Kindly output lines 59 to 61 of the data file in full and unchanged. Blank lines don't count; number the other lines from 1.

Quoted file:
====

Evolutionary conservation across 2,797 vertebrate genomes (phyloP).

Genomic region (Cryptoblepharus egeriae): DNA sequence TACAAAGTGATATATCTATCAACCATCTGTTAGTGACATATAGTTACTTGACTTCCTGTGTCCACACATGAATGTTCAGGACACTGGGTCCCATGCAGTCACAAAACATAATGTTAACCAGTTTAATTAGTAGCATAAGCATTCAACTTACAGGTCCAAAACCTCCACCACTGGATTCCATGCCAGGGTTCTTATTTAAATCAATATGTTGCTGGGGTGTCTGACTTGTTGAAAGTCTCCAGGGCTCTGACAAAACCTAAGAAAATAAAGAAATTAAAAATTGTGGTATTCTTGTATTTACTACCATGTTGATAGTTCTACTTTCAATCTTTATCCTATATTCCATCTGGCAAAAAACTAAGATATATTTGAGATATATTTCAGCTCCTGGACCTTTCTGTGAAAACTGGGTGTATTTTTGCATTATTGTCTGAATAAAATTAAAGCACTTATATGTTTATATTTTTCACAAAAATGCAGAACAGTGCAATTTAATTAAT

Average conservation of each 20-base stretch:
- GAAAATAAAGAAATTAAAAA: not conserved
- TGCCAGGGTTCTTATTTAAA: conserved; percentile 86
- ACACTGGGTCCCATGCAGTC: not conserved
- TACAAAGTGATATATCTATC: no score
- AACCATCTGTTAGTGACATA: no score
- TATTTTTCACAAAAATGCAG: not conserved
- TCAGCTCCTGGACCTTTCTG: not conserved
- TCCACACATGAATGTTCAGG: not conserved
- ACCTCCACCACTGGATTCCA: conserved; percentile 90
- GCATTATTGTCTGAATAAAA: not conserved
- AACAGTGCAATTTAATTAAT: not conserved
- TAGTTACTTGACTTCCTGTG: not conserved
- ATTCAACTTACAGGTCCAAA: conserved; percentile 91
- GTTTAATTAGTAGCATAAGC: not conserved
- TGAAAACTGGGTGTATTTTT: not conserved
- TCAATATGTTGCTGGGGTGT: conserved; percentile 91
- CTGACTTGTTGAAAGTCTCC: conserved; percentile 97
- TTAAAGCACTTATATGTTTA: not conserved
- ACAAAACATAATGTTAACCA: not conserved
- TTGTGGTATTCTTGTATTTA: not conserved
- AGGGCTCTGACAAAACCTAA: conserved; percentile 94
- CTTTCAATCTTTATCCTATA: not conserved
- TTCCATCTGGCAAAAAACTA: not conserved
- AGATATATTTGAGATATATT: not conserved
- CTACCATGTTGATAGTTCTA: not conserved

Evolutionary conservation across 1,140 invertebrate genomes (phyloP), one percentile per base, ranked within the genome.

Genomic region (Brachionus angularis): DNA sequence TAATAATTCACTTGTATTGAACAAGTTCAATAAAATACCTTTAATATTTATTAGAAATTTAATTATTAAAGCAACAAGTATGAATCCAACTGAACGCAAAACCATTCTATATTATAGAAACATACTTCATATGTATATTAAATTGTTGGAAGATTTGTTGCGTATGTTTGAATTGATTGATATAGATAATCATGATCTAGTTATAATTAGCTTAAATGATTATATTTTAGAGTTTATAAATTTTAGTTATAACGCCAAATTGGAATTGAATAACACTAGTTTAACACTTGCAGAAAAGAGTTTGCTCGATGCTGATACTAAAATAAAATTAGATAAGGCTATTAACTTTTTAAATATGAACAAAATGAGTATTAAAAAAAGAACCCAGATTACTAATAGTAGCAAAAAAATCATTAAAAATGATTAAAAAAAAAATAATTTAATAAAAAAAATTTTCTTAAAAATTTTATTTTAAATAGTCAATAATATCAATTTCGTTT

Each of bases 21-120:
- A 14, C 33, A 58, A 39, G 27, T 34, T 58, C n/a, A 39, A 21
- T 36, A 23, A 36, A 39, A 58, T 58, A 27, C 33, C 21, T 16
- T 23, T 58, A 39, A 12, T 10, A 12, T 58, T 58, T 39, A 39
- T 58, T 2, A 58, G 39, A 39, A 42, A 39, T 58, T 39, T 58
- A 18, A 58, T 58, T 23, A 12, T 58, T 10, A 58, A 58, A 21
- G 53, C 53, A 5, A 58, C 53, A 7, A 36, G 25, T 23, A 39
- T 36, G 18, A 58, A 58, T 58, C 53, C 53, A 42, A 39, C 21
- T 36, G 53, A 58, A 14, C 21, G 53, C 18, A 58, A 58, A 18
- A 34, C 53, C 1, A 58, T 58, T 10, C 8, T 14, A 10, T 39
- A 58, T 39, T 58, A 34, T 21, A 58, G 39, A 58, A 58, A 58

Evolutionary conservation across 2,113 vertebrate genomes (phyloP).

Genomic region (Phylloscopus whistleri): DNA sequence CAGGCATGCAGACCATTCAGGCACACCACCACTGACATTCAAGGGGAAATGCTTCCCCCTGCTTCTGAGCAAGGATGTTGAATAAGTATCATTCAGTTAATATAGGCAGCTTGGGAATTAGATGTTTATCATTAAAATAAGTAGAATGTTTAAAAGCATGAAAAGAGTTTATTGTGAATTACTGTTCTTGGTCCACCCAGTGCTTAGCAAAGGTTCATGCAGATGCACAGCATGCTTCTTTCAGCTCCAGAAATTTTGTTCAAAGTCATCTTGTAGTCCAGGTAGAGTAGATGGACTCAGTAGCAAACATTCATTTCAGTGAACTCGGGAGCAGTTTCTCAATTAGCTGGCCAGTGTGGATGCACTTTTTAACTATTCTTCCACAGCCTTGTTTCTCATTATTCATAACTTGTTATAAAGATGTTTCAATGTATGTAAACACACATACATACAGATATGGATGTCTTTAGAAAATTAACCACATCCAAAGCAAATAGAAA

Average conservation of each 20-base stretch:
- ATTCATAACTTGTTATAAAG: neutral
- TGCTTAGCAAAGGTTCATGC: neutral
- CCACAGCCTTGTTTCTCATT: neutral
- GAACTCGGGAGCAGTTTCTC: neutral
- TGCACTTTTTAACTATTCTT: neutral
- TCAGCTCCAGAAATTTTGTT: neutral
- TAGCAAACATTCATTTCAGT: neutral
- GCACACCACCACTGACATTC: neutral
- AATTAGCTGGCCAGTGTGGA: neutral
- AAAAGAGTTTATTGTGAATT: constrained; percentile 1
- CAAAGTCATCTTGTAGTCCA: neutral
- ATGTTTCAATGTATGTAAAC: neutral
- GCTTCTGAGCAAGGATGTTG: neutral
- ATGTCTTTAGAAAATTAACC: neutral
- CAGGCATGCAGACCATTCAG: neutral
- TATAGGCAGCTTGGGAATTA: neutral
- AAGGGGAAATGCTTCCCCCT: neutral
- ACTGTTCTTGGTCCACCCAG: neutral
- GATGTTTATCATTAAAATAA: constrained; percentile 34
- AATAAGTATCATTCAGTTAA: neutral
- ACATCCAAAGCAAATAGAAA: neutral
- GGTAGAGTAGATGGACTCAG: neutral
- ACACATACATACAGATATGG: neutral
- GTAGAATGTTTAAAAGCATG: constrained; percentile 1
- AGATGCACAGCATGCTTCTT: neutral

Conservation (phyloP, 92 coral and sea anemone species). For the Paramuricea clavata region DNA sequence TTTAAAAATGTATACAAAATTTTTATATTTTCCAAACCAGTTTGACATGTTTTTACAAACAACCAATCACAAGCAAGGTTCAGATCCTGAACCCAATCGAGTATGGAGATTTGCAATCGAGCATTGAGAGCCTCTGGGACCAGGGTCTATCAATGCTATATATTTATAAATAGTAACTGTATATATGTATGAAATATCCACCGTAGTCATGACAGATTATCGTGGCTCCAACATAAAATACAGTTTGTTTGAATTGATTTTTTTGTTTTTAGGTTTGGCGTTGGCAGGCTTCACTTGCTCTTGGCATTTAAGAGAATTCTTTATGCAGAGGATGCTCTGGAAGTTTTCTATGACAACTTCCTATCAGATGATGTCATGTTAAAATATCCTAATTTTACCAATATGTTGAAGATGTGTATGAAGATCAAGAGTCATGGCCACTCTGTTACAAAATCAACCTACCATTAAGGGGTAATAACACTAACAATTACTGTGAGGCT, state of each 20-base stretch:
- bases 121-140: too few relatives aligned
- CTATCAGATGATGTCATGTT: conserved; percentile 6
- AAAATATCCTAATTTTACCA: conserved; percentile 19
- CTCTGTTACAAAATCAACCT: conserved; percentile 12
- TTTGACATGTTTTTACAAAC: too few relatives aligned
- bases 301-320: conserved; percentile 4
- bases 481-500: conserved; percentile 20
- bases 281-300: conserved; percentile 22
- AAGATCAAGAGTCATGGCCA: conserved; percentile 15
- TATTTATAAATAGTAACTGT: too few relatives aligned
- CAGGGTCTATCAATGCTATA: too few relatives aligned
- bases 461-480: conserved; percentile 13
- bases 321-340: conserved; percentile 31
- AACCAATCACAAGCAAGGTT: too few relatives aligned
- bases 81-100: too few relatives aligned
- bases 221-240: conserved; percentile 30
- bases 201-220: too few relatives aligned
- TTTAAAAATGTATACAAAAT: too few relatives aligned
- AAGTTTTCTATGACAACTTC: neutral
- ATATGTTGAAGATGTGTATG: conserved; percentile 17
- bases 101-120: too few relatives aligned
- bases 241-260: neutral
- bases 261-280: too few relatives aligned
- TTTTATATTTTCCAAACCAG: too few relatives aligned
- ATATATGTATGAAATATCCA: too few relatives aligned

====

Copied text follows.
- CAGGCATGCAGACCATTCAG: neutral
- TATAGGCAGCTTGGGAATTA: neutral
- AAGGGGAAATGCTTCCCCCT: neutral